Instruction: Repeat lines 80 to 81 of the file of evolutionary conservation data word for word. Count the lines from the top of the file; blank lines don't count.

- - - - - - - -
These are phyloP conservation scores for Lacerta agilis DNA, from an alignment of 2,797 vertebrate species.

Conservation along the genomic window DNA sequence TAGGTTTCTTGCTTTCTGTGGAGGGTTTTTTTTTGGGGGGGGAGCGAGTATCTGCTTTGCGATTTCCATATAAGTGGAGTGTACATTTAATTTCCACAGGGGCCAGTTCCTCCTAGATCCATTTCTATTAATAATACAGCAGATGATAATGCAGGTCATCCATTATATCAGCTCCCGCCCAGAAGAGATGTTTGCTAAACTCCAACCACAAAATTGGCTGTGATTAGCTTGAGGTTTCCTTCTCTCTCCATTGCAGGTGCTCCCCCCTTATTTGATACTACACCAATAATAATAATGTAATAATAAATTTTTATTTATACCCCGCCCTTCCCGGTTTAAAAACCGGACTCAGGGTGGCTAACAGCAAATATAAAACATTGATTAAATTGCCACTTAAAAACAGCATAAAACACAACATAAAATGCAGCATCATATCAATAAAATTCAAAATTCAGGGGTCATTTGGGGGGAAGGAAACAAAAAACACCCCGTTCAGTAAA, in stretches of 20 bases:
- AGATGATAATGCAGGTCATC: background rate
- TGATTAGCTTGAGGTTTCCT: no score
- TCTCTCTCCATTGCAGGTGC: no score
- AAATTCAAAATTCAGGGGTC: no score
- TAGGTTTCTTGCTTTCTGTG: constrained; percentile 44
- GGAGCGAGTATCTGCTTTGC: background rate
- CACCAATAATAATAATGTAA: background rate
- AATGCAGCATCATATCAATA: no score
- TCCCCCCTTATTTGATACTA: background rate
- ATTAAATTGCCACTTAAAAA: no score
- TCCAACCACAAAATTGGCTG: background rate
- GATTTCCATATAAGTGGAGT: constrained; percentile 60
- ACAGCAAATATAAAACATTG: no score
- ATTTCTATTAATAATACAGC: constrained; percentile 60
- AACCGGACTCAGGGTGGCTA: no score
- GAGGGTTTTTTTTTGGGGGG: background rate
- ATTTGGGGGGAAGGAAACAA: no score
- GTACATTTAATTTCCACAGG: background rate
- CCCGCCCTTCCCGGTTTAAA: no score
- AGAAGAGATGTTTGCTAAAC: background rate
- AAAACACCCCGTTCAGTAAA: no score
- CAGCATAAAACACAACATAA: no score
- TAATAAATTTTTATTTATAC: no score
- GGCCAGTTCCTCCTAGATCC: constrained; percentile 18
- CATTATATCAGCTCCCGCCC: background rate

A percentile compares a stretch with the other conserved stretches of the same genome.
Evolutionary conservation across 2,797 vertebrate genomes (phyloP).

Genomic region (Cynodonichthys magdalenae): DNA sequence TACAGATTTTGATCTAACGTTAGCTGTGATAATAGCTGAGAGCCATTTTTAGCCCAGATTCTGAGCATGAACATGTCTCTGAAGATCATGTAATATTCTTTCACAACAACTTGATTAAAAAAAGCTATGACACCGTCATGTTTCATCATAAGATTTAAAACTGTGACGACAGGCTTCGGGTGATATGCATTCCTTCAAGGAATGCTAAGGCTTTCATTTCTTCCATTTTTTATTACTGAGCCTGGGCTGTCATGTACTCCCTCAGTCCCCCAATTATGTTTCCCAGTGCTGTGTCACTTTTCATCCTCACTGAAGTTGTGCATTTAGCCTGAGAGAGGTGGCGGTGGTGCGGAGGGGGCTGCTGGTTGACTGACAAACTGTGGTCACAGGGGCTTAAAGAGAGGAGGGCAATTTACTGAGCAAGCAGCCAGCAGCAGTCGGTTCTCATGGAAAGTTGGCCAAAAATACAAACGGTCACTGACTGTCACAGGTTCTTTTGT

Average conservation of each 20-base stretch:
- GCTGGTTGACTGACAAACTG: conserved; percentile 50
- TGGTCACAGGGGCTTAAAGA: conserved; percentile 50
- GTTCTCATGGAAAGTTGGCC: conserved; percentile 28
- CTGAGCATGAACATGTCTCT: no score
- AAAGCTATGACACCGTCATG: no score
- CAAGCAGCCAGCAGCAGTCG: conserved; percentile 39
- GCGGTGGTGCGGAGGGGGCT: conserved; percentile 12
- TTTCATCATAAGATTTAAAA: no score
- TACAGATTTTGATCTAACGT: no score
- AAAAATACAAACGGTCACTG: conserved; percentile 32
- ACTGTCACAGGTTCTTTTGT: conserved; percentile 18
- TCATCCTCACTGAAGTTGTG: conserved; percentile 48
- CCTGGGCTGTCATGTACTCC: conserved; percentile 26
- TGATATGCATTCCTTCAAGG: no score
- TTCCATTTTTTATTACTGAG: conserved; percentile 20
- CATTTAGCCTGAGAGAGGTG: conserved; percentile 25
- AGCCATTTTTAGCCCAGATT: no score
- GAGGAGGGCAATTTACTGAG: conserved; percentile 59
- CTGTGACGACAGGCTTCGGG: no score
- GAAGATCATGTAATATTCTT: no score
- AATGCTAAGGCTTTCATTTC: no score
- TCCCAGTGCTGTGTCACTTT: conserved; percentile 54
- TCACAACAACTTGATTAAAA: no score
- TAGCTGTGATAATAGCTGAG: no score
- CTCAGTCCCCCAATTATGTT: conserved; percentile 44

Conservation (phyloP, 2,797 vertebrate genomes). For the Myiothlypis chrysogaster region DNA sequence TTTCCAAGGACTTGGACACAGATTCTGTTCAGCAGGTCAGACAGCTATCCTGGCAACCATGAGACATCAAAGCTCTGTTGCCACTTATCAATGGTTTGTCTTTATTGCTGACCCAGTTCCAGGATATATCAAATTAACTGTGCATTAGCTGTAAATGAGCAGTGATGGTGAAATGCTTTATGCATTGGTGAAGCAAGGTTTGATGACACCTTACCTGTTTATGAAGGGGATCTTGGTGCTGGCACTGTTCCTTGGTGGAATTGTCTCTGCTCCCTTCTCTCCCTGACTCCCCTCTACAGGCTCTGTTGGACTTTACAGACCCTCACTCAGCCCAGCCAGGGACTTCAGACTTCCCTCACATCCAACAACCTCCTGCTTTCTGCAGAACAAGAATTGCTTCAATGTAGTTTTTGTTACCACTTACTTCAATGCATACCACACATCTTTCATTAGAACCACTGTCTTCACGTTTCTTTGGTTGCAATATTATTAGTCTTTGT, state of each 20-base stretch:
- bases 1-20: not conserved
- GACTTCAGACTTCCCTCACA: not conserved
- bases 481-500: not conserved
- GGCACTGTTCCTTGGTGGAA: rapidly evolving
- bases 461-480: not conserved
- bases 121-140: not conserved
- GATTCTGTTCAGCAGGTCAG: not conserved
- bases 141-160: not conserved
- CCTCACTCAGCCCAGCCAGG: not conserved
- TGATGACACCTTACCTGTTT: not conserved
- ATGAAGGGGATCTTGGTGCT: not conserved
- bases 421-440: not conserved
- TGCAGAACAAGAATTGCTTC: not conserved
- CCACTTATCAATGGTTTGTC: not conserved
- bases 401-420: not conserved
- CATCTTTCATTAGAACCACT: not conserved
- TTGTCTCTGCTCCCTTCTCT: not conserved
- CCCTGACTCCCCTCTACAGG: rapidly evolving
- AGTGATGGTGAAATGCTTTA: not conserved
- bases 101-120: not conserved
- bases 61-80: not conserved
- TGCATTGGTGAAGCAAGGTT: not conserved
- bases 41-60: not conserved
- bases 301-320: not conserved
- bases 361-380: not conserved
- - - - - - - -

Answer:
- bases 41-60: not conserved
- bases 301-320: not conserved